Fife School District: A Promising Practice to Maximize Outcomes of Professional Development for Teachers

DO-IT Factsheet #344
http://www.washington.edu/doit/Stem/articles?344

Too often conference attendance benefits only one teacher and his/her students. A team of special education teachers from the Fife School District [1], however, took concrete steps to maximize the benefit of attendance at the Council for Exceptional Children [2] (CEC) Convention and Expo. They sought to learn and apply strategies for including students with disabilities in general education science, technology, engineering, and math (STEM) classes in their schools.

The CEC Convention promotes professional excellence to meet the educational needs of individuals with disabilities worldwide. Attending this annual event gave the team of teachers opportunities to network with educators from many countries. A common thread among the attendees was a vision to fully include all students in general education classes. The team attended a full day of training, participated in breakout sessions, and visited several special education programs in Utah. Training sessions included information on educational strategies as well as research on evidence-based practices.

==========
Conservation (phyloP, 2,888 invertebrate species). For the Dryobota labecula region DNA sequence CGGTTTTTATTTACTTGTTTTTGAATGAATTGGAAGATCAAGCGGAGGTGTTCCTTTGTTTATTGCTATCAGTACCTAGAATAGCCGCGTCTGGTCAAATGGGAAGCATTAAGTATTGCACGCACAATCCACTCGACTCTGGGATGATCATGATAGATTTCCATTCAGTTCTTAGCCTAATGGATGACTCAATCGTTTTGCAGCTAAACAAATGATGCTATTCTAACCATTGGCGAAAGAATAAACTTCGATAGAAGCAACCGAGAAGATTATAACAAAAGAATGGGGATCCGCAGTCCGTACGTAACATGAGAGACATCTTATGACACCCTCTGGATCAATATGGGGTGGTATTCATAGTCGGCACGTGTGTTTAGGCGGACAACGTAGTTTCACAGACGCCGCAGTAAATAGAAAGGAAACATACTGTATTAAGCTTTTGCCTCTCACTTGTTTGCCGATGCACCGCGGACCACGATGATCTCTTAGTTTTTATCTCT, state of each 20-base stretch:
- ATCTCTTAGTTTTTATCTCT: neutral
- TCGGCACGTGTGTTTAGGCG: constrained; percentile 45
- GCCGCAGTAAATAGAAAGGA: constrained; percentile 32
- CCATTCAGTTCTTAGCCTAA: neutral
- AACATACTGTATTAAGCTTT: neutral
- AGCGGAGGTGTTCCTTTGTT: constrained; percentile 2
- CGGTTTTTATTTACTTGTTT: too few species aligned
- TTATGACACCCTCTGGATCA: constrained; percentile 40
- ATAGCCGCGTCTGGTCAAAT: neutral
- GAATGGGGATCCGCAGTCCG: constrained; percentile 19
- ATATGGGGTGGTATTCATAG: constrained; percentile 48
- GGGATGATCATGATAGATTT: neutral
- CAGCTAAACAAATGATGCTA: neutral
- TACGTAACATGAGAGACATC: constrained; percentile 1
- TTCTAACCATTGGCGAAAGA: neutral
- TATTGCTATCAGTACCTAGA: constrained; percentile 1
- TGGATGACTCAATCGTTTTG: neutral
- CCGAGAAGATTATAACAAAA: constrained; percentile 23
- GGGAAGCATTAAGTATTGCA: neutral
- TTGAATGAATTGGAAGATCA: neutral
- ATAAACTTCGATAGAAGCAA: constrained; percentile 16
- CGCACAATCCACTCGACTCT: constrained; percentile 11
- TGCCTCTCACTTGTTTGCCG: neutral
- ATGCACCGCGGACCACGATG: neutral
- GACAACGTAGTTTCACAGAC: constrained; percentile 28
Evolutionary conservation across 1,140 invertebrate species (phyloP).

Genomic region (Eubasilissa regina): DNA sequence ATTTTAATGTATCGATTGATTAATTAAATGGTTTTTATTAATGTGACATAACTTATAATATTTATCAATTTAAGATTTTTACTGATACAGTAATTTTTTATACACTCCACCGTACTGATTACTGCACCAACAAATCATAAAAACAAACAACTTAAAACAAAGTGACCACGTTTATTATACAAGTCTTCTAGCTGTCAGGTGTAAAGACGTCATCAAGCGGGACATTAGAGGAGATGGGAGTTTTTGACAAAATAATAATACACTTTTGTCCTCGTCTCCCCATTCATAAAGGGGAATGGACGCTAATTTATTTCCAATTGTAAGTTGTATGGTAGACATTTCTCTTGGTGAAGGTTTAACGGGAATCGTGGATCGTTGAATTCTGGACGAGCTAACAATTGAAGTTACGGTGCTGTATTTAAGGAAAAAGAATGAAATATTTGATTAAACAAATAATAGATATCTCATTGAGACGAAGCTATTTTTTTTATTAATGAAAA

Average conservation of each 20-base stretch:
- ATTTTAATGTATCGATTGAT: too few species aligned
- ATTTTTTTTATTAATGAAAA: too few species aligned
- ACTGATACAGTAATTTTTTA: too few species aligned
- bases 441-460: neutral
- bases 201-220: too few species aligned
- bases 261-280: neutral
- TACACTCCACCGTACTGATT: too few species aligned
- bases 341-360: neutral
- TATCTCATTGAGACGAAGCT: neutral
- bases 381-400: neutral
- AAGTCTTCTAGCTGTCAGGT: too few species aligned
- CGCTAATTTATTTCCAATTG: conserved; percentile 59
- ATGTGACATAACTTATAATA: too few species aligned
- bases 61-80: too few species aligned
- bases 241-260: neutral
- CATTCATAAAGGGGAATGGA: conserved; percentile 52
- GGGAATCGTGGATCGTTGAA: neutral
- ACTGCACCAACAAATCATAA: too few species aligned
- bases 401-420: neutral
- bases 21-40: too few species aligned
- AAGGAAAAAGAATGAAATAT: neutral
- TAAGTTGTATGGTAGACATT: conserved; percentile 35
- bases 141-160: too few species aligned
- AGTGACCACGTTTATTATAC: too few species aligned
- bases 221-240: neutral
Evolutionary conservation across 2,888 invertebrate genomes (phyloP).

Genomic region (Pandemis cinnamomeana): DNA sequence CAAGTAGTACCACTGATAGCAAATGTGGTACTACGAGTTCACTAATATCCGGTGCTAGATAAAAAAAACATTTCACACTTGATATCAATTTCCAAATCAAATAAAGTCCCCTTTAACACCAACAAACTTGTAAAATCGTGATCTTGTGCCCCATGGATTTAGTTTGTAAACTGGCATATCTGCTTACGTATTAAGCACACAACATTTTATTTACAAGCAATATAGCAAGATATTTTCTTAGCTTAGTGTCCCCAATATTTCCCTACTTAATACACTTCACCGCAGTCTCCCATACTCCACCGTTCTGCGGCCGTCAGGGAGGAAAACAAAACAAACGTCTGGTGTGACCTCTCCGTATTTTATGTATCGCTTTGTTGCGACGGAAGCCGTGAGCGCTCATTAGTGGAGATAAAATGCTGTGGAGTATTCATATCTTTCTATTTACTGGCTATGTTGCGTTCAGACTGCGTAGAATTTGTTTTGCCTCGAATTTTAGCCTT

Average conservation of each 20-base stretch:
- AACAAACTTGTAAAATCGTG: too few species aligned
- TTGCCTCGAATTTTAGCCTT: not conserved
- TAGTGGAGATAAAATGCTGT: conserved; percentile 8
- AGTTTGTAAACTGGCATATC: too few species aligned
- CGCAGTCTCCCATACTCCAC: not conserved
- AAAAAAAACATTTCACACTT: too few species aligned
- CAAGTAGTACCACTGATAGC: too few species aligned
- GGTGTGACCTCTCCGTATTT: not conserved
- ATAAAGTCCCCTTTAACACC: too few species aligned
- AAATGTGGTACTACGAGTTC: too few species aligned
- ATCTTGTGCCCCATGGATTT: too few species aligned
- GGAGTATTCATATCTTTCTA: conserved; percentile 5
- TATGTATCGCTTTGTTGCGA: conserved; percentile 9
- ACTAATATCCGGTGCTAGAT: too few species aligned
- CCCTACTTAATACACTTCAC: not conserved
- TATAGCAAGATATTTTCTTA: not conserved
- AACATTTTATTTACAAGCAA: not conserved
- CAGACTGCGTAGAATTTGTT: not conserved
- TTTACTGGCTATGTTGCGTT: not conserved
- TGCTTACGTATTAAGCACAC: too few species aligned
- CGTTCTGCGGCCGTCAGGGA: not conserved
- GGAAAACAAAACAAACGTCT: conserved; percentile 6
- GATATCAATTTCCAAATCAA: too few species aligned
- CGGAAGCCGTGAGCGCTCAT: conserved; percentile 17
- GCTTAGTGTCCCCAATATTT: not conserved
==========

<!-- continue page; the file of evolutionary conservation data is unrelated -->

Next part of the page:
The team made plans to partner with general education teachers to:

This strategic team approach to gain knowledge and implement lessons learned through professional development is a cost-effective promising practice. The participating teachers developed concrete strategies based on their learning and developed an implementation plan to apply promising practices themselves as well as involve other teachers for the purpose of increasing the success of students with disabilities in STEM. Their approach assures that the impact of funding for this activity extends far beyond what would be accomplished through practices in the classrooms of teachers who attended the convention.

This project was funded through an AccessSTEM [3] Minigrant, which was available to teachers in Alaska, Washington, Oregon, and Idaho.

AccessSTEM [4] mingrants were funded under The Alliance for Students with Disabilities in Science, Technology, Engineering, and Mathematics (AccessSTEM, Research in Disabilities Education award # HRD-0227995).

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